Harringay online

Harringay, Haringey - So Good they Spelt it Twice!

Well not quite because this morning an impatient driver insisted on passing me within one foot of one of the traffic islands – I skidded to a halt and her wing mirror clipped my handbars. A truly terrifying experience further enhanced by the mouthful of abuse I received for my inconvenience. Unfortunately I tried to get the registration plate but couldn't remember it by the time I got to work but it was a brown Nissan Micra (or something similar) so cyclists be aware.

Haringey Council know that Wightman is a lethal road for cyclists. They have just spent £200,000 on a traffic review to tell them what residents have been telling them for the last 10 years.  Wightman Road is too fast, has too much traffic, is too polluted and the traffic islands are so unbelievably lethal that it is only a matter of time before we have a cyclist fatality.

What is Haringey Council going to do to address this?  Pretty much nothing. This council takes its electorate for granted – however badly it fails its residents it banks on being returned to power. This is bad for democracy, bad for local residents and bad for Harringay ward. The utter contempt they have shown residents over this traffic survey is proof of this.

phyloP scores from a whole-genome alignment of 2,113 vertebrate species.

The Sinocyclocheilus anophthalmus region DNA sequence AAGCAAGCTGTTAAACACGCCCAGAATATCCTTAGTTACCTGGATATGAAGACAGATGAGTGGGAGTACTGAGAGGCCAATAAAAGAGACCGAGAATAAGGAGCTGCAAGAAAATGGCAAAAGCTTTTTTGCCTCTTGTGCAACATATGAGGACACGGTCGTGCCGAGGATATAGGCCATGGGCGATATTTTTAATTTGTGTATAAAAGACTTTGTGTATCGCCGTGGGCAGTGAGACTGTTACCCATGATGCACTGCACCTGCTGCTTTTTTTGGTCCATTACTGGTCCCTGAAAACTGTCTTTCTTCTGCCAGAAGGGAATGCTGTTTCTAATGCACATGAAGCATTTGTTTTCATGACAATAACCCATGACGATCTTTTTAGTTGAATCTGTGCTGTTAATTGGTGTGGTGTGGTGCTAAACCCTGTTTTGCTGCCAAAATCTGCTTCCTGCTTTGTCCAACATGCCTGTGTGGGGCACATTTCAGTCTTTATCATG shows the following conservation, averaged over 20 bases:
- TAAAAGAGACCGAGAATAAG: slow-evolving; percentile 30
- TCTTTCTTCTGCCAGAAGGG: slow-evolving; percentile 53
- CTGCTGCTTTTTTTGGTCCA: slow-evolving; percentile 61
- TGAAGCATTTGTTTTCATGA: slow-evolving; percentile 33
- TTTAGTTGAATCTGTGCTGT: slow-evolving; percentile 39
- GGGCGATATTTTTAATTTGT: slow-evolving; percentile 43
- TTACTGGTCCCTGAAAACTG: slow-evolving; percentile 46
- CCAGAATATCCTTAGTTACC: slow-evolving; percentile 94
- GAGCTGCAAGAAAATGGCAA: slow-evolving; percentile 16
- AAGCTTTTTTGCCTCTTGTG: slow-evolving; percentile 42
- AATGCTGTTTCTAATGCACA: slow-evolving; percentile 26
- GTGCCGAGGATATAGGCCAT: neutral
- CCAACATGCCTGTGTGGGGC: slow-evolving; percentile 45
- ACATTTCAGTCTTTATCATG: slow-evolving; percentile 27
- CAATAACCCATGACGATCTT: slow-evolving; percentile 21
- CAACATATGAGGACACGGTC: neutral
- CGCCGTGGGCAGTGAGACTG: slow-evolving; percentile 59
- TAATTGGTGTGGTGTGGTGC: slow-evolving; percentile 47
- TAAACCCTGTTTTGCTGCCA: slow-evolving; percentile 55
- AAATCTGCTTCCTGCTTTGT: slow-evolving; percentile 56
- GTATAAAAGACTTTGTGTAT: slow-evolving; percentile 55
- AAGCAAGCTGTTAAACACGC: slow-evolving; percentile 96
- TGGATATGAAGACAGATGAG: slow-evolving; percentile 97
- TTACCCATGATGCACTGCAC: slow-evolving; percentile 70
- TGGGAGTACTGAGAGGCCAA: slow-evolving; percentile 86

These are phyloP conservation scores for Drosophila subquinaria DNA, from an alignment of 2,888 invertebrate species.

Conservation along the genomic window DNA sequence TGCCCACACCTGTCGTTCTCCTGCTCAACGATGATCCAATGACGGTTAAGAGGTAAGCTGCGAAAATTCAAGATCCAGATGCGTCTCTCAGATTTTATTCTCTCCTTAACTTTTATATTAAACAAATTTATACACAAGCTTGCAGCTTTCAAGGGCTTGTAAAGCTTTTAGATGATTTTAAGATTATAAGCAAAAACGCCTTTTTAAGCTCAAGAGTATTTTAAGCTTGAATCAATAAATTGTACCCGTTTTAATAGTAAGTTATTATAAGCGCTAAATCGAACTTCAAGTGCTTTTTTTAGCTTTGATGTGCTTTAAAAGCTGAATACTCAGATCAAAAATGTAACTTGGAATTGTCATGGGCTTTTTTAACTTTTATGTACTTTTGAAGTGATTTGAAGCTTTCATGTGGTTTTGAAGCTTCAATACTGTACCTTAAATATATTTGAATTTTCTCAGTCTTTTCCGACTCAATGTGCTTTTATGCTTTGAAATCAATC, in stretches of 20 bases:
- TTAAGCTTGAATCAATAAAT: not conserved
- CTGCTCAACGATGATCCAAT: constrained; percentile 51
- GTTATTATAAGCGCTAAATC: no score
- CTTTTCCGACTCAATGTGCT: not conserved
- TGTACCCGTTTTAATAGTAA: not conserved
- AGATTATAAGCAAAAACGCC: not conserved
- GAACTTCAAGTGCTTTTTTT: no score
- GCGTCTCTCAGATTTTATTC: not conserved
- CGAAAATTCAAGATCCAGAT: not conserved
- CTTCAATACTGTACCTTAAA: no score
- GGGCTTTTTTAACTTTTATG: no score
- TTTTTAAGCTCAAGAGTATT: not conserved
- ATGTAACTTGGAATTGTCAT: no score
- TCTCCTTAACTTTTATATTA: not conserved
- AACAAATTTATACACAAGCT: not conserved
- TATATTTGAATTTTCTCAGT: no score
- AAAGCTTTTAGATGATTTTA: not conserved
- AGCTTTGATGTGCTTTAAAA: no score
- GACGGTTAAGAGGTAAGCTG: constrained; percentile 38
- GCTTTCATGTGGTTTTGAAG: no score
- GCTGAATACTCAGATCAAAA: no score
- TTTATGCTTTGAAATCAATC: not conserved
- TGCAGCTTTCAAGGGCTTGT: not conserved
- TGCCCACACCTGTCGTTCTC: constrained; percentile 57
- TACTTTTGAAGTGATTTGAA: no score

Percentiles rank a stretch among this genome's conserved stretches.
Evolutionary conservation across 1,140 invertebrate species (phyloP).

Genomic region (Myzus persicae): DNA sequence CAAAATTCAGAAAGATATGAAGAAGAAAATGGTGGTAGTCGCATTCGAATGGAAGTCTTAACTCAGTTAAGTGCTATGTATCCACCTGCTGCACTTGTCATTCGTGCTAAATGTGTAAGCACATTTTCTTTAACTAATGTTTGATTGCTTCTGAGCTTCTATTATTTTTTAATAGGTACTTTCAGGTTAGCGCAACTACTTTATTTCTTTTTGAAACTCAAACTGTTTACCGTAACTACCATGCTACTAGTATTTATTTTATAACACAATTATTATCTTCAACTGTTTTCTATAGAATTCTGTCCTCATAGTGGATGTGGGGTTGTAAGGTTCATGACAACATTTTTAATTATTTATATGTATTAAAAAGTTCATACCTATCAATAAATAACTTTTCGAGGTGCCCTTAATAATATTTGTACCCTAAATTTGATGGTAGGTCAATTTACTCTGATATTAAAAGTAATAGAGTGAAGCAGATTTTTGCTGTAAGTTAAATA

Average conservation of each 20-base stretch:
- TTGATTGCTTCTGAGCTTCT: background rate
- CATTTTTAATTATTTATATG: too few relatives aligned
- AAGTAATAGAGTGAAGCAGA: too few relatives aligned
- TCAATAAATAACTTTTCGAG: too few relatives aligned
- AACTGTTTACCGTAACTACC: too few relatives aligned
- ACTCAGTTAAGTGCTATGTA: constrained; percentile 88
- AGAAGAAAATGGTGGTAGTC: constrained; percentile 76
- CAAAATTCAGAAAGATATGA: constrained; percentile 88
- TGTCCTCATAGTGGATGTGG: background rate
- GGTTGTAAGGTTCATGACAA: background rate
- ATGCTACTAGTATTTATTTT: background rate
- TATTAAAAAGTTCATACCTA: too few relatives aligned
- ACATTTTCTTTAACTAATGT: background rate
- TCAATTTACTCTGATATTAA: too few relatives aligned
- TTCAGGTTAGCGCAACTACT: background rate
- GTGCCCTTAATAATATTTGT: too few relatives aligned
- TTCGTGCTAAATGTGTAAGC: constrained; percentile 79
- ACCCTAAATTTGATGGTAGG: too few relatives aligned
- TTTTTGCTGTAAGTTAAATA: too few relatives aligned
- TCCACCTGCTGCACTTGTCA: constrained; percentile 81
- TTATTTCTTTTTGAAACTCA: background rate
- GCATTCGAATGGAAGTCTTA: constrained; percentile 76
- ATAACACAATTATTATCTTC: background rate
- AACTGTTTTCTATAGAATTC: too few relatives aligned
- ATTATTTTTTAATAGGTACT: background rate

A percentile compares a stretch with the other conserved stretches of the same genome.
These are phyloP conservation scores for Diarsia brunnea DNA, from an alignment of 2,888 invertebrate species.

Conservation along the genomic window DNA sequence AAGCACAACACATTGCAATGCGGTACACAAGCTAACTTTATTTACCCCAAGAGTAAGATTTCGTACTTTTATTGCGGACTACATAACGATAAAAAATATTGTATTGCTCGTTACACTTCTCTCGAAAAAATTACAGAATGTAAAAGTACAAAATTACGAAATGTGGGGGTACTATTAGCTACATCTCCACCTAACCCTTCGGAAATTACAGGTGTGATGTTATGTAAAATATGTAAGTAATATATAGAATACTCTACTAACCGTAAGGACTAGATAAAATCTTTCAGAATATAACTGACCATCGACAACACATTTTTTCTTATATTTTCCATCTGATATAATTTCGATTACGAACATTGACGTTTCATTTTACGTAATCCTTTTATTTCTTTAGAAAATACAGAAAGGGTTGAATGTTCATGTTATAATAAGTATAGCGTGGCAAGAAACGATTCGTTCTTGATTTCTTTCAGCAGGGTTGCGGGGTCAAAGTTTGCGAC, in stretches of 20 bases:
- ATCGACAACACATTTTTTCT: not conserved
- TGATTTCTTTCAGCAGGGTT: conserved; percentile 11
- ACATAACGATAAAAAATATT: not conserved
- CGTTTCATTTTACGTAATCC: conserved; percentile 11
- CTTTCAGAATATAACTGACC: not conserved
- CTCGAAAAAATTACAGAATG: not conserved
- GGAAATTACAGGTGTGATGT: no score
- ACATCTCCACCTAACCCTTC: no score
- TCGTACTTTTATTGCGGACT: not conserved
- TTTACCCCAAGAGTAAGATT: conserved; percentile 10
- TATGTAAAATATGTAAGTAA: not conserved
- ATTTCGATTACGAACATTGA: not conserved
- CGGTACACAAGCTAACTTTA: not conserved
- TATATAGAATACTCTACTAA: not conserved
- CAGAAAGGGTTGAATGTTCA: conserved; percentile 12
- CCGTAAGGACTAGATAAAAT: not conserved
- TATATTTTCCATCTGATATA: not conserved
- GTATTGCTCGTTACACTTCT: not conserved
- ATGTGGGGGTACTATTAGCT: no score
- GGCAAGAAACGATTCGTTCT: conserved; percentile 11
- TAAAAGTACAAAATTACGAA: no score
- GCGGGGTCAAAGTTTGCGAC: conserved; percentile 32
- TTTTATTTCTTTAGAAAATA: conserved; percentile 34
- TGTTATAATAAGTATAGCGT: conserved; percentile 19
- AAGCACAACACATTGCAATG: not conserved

I don't want to wait another year, two years for something to be done to make Wightman Road safe. It needs to be made safe now – before we have a real tragedy.

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I ride up and down Wightman Road daily and have lost count of the near misses I’ve experienced. I’m a confident cyclist and now take the position of riding mid-lane for the full stretch of the road. Though I’ve had the occasional idiot banging their horn I feel most of the drivers are completely accepting that it’s the safest approach. I realise some cyclists may not feel confident enough to do the same, but it really does help. Avoiding car doors swinging open is another benefit.

Neil, I totally agree and I try for the most part to hold the primary position on Wightman - even though it is pretty scary and drivers are very hostile.

This is taken from an article in the Telegraph:

"Primary position, or ‘taking the lane’, is an entirely correct and safe position for cyclists to inhabit. This applies regardless of how busy roads are or how much of a rush motorists are in.

The common positioning of cycle lanes to the left of a carriageway has led many to incorrectly believe that cyclists should position themselves directly next to, or as close as possible to, the kerb. This is seen to cause the least amount of inconvenience to motorists and harks back to a now out-of-date era, before three million individuals chose to travel by bike every week, in which roads were felt to be the rightful domain of the car.

British Cycling’s own safety training, Bikeability, makes it explicitly clear that cyclists must always position themselves at least 0.5 metres from the kerb.

Unfortunately, many cycle lanes in the UK are less than 0.5m in width, which leads to the popular misconception that cyclists belong in the gutter.